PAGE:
Stakeholder pensions are a form of defined contribution personal pension. They have low and flexible minimum contributions, capped charges and a default investment strategy if you don’t want too much choice. Some employers offer them, but you can start one yourself.
How stakeholder pensions work
Stakeholder pensions must meet minimum standards set by the government.
- Limited charges.
- Charge-free transfers.
- Flexible contributions.
- Low minimum contributions.
- A default investment fund – your money will be invested into this if you don’t want to choose.
It helps to think of defined contribution pensions as having two stages.
Stage 1 – While you are working
Your contributions are usually invested in stocks and shares, along with other investments, with the aim of growing the fund over the years before you retire.
You can usually choose from a range of funds to invest in.
Remember though that the value of investments might go up or down.
If you need help with deciding how to invest your contributions, follow the link below:
Stage 2 – When you retire
Once you stop working and retire you can access money in your stakeholder pension.
In fact, you don’t have to retire to take money out of your pension as you can do this from the age of 55.
There’s a lot to weigh up when working out which option or combination will provide you and any dependants with a reliable and tax-efficient income throughout your retirement.
Be sure to use the free, government-backed Pension Wiseopens in new window service to help you understand your options or get financial advice.
Get more information about converting your pension fund pot into retirement income by reading our guides below.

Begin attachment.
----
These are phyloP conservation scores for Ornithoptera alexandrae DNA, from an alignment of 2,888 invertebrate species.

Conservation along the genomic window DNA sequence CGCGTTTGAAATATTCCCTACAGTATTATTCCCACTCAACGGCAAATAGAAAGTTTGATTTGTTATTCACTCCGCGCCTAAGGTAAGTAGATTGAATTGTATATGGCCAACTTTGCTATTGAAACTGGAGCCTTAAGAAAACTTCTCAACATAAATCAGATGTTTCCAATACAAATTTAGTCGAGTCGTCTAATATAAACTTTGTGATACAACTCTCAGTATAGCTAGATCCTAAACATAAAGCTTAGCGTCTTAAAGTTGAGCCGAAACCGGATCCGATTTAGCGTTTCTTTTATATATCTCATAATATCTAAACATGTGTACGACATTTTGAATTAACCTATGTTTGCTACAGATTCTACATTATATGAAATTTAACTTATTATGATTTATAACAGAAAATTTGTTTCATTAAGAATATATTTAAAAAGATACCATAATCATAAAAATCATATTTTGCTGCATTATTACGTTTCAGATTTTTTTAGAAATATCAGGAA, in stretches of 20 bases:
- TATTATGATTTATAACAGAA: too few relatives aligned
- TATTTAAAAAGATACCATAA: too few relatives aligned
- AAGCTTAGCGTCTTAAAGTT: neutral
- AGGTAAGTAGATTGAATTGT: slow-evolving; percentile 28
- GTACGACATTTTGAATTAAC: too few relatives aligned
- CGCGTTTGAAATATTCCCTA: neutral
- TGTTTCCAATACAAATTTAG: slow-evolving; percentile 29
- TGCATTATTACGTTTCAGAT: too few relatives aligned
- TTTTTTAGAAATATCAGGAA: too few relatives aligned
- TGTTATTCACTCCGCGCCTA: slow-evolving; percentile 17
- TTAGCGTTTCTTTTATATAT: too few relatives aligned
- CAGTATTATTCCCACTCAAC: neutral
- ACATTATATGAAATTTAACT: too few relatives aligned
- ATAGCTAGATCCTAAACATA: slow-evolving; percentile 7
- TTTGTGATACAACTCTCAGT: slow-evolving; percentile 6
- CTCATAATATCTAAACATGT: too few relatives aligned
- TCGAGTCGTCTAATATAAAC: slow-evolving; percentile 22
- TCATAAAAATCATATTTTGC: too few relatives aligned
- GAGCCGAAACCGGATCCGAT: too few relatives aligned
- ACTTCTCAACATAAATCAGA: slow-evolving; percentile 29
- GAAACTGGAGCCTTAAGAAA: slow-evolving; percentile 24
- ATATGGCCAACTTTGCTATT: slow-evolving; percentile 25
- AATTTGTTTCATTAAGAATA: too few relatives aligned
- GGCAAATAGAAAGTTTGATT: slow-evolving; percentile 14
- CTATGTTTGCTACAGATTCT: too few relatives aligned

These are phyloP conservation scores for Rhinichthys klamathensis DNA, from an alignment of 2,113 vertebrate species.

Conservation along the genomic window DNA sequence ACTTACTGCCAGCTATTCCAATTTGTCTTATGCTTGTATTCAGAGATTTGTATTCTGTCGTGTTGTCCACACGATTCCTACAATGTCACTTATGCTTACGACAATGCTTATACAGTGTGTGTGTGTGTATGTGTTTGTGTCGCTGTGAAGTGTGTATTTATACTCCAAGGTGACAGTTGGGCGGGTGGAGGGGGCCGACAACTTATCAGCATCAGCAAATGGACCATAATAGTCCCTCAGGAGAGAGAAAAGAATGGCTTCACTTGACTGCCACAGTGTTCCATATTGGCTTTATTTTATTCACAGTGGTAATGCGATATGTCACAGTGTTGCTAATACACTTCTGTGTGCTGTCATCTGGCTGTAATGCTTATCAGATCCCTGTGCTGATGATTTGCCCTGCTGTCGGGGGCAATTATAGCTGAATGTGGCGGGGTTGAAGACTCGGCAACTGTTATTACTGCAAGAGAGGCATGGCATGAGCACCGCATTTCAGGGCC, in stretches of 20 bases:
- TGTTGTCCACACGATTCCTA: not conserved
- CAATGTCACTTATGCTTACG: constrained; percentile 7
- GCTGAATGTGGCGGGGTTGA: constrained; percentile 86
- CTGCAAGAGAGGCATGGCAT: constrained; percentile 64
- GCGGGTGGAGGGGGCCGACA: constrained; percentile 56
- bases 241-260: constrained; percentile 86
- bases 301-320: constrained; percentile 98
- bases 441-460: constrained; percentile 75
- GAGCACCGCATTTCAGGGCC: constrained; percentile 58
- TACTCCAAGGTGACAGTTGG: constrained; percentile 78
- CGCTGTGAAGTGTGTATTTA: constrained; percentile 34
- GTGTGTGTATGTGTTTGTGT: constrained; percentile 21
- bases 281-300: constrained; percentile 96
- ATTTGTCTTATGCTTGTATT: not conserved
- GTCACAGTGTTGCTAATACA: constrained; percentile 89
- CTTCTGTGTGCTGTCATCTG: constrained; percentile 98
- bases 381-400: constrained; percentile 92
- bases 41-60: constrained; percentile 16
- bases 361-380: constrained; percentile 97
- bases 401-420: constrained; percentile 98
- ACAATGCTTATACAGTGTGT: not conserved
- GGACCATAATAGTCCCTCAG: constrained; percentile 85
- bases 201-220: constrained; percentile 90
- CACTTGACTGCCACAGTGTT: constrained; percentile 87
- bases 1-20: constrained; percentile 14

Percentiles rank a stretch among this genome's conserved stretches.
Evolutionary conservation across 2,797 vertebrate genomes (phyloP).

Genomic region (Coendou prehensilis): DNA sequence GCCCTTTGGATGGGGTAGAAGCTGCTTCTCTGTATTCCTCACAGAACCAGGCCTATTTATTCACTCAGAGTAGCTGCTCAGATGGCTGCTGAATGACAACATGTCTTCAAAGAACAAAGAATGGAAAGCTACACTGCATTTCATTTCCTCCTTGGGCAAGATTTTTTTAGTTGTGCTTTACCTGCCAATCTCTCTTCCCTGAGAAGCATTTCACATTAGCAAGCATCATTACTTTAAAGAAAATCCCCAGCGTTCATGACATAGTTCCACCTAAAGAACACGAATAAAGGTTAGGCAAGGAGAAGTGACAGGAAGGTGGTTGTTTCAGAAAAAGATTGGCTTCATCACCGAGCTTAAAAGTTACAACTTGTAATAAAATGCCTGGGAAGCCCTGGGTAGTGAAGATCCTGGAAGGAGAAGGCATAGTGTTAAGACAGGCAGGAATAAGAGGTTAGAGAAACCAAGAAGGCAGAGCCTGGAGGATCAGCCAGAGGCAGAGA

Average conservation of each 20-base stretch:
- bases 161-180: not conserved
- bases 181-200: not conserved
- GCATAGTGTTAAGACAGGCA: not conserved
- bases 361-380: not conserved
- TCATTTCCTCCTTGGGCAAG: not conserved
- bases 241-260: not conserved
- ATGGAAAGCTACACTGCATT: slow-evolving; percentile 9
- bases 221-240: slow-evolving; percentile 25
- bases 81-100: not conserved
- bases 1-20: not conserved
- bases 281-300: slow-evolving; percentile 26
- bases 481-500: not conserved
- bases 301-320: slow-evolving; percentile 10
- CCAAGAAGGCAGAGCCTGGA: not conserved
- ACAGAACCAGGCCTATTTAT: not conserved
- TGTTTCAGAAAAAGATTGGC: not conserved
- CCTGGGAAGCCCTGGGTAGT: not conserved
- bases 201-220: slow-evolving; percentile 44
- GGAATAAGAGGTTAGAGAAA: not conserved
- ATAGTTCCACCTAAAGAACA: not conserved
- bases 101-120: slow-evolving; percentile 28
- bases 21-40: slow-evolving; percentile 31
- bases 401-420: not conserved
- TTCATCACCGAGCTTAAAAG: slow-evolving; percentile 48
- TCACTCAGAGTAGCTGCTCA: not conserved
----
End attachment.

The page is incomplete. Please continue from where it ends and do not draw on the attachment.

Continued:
Setting up a stakeholder pension
If a stakeholder pension is offered through your employer, it will have chosen the pension provider and might also arrange for contributions to be paid from your wages or salary.
The employer might contribute to the scheme. The pension provider claims tax relief at the basic rate and adds it to your fund.
If you are a higher or additional-rate taxpayer, you’ll need to claim the additional rebate through your tax return.
You can also set up a stakeholder pension for yourself.
Their flexibility, low minimum contributions and capped charges can be of particular benefit if you’re self-employed or on a low income.
If you change jobs, you should check to see if your new employer offers a pension scheme.
You can continue paying into an existing stakeholder pension but you might find you’ll be better off joining your new employer’s scheme, especially if the employer contributes.
Compare the benefits available through your employer’s scheme with your stakeholder pension.
If you decide to stop paying into a stakeholder pension, you can leave the pension fund to carry on growing, mainly through investment growth, but check to see if there are extra charges for doing this.
Did you find this guide helpful?
Thank you for your feedback